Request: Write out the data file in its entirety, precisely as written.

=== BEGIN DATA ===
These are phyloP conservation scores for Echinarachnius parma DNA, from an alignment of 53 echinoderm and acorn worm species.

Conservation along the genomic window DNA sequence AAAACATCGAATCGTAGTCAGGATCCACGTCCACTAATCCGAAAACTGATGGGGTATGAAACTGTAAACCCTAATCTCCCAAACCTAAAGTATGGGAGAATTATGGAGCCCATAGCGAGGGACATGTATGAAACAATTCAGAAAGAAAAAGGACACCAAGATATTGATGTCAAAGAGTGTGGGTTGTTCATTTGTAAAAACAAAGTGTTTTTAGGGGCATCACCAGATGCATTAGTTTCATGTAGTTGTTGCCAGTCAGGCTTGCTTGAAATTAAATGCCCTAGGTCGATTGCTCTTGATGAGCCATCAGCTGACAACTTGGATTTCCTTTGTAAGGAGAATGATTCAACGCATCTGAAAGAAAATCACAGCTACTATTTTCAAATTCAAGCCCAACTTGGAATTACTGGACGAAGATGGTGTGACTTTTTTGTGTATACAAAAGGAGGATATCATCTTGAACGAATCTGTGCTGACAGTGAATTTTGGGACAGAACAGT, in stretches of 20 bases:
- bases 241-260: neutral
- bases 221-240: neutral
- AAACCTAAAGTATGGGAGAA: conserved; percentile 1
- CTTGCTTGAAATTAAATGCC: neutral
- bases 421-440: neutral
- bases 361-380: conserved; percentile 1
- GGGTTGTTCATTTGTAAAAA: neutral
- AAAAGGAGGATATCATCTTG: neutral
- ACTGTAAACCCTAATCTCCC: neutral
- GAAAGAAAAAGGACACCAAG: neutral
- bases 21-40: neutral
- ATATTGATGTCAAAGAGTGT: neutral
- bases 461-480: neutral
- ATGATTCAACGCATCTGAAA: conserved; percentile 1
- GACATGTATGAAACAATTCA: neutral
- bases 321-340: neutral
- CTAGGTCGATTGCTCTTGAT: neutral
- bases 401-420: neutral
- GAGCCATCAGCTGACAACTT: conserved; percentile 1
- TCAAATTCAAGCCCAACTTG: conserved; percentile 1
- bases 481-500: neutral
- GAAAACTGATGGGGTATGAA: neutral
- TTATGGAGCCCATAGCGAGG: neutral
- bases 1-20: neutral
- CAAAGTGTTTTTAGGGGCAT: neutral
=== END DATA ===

These are phyloP conservation scores for Echinarachnius parma DNA, from an alignment of 53 echinoderm and acorn worm species.

Conservation along the genomic window DNA sequence AAAACATCGAATCGTAGTCAGGATCCACGTCCACTAATCCGAAAACTGATGGGGTATGAAACTGTAAACCCTAATCTCCCAAACCTAAAGTATGGGAGAATTATGGAGCCCATAGCGAGGGACATGTATGAAACAATTCAGAAAGAAAAAGGACACCAAGATATTGATGTCAAAGAGTGTGGGTTGTTCATTTGTAAAAACAAAGTGTTTTTAGGGGCATCACCAGATGCATTAGTTTCATGTAGTTGTTGCCAGTCAGGCTTGCTTGAAATTAAATGCCCTAGGTCGATTGCTCTTGATGAGCCATCAGCTGACAACTTGGATTTCCTTTGTAAGGAGAATGATTCAACGCATCTGAAAGAAAATCACAGCTACTATTTTCAAATTCAAGCCCAACTTGGAATTACTGGACGAAGATGGTGTGACTTTTTTGTGTATACAAAAGGAGGATATCATCTTGAACGAATCTGTGCTGACAGTGAATTTTGGGACAGAACAGT, in stretches of 20 bases:
- bases 241-260: neutral
- bases 221-240: neutral
- AAACCTAAAGTATGGGAGAA: conserved; percentile 1
- CTTGCTTGAAATTAAATGCC: neutral
- bases 421-440: neutral
- bases 361-380: conserved; percentile 1
- GGGTTGTTCATTTGTAAAAA: neutral
- AAAAGGAGGATATCATCTTG: neutral
- ACTGTAAACCCTAATCTCCC: neutral
- GAAAGAAAAAGGACACCAAG: neutral
- bases 21-40: neutral
- ATATTGATGTCAAAGAGTGT: neutral
- bases 461-480: neutral
- ATGATTCAACGCATCTGAAA: conserved; percentile 1
- GACATGTATGAAACAATTCA: neutral
- bases 321-340: neutral
- CTAGGTCGATTGCTCTTGAT: neutral
- bases 401-420: neutral
- GAGCCATCAGCTGACAACTT: conserved; percentile 1
- TCAAATTCAAGCCCAACTTG: conserved; percentile 1
- bases 481-500: neutral
- GAAAACTGATGGGGTATGAA: neutral
- TTATGGAGCCCATAGCGAGG: neutral
- bases 1-20: neutral
- CAAAGTGTTTTTAGGGGCAT: neutral